Hybrid workplace models are highly dependent on the nature of the industries adopting them, and therefore can be executed in a variety of ways. The four most common types of hybrid workplace models are: hybrid at-will, where employees have full control over their hybrid schedules, hybrid split-week, where the company chooses what employees go into the office and when, hybrid manager-scheduling, where managers or supervisors discern their employees’ schedules, and hybrid mix, a combination of any of the previous options. Deciding what hybrid model works best for each company depends on a variation of factors, and it may take some time to figure out how to properly implement a strategy. With hybrid work receiving quite the resurgence post-pandemic, it’s forecasted that is it here to stay, and employees are pushing for remote-work freedoms and thoughtful in-office strategies now more than ever.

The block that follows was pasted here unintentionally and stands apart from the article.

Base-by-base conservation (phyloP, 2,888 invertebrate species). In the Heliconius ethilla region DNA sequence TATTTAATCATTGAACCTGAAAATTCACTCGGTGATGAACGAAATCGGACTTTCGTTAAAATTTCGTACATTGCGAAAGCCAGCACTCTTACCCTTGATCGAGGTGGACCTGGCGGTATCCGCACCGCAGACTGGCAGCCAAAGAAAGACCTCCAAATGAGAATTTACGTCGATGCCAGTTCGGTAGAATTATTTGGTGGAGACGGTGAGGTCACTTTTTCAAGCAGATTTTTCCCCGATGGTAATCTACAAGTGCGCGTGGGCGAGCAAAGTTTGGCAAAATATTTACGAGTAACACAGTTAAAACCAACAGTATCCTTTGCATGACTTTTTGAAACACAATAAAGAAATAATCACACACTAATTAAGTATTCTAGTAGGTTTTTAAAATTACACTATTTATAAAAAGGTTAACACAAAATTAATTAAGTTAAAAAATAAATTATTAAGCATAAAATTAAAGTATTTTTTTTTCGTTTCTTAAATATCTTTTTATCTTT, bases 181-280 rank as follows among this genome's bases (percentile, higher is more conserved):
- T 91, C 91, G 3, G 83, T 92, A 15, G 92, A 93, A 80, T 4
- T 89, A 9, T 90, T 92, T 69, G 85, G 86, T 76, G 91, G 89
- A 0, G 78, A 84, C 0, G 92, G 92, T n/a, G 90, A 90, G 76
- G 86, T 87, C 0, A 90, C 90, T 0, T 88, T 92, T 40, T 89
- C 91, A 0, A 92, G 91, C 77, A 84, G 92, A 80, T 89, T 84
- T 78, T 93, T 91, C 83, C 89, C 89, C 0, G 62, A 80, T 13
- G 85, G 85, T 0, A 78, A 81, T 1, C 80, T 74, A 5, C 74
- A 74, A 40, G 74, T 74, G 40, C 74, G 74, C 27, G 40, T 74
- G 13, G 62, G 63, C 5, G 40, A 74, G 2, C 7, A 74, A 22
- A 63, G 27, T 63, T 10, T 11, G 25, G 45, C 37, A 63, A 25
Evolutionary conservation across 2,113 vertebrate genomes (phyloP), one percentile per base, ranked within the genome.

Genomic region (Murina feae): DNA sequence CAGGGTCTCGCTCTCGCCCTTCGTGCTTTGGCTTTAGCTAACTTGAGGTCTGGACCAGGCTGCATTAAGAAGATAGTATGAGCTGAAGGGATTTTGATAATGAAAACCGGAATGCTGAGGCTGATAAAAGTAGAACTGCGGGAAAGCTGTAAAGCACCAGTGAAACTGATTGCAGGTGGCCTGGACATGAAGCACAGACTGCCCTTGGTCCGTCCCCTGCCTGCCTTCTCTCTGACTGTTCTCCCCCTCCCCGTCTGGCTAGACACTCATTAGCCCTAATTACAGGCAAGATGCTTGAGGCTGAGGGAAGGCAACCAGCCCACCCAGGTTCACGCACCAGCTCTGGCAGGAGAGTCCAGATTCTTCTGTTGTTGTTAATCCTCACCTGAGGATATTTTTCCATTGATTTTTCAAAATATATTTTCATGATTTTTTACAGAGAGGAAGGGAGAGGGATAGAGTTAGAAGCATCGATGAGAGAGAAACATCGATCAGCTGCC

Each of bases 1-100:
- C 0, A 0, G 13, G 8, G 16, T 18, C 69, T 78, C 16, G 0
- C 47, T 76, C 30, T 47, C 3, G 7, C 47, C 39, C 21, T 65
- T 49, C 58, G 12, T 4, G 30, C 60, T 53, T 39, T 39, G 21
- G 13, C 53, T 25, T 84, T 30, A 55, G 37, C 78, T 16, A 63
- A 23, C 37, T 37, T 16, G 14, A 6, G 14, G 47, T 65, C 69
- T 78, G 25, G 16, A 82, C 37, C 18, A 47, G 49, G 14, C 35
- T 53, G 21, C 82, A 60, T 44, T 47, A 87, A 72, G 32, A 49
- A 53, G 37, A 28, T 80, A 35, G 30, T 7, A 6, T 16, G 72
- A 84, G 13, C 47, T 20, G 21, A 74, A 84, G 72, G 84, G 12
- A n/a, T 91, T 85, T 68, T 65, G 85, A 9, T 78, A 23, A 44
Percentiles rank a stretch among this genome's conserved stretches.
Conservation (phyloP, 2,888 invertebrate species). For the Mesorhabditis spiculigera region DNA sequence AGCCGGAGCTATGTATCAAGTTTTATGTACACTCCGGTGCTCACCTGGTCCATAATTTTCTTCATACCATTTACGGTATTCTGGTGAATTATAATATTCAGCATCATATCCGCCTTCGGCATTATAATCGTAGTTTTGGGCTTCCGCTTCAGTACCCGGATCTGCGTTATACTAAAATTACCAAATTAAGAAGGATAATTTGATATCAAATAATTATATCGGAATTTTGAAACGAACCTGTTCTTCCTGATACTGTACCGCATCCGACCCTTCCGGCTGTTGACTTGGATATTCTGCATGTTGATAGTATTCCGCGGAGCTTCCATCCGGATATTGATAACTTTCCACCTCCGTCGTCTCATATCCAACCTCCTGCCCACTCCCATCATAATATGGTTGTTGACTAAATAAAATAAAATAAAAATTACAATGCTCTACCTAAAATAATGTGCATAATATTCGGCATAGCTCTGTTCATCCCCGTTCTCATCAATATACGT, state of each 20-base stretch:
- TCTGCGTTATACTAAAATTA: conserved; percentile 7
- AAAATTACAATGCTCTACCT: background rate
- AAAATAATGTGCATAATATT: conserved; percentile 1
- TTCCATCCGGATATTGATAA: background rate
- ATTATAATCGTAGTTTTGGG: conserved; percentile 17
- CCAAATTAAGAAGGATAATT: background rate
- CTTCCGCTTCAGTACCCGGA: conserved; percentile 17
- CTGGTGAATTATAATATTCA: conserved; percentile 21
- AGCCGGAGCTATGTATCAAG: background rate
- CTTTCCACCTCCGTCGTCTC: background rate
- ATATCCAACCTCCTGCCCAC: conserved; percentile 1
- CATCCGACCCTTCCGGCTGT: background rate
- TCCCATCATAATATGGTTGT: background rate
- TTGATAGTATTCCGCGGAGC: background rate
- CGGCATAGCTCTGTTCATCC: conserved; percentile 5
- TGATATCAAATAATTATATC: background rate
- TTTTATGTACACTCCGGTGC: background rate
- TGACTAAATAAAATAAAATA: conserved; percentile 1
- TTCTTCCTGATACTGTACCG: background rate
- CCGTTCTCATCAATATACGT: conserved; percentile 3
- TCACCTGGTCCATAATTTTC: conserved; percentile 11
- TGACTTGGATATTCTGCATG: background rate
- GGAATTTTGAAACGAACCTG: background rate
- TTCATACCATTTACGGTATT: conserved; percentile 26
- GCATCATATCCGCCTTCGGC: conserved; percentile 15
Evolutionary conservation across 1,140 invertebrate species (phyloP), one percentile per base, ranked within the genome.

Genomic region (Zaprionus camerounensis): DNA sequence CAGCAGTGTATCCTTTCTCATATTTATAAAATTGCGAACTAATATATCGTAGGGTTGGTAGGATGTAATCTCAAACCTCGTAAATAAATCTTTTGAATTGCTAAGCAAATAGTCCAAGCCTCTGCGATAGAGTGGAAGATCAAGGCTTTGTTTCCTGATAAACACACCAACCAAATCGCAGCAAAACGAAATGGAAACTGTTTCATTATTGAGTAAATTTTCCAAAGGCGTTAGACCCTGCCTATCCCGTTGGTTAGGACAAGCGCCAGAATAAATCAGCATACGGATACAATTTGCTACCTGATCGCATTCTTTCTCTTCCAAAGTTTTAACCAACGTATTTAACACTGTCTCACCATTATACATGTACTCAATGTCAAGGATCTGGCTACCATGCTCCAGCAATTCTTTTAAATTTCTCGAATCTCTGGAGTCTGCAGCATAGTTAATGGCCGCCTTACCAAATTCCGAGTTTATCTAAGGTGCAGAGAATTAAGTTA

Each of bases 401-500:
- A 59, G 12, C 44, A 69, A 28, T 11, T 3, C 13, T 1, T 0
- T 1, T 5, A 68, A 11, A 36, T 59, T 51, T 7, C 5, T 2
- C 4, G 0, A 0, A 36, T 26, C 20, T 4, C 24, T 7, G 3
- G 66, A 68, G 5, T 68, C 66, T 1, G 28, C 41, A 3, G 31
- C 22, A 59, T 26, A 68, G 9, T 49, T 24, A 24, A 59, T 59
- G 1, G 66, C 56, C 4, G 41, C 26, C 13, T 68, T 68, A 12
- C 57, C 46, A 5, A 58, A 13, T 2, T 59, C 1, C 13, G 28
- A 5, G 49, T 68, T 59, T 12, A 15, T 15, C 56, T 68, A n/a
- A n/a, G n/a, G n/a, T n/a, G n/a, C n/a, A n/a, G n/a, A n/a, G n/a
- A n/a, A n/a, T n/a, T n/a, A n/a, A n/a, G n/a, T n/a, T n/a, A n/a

How Does a Hybrid Workplace Model Work?
A successful hybrid workplace model clearly identifies policies and procedures for employees, so they can plan ahead and appreciate the advantage of flexibility in the workplace. In addition to offering work from home days, a hybrid workplace model can also provide other benefits to employees to ensure positive adoption of the new policies and procedures across the company. Some examples include flexing daily work hours, providing “hotel” workstations that employees can book through easy-to-use software, and even breakout/community rooms with up-to-date technology to connect with employees that are working outside of the office walls. The goal of hybrid work is to balance commuting with connection. Employees are more willing to travel to the office if they are guaranteed time to build meaningful relationships and mentorships with others. However, connection does not have to be confined to office walls. A well-planned hybrid model will identify how to make all employees feel valued and heard, whether or not they are in the office full-time.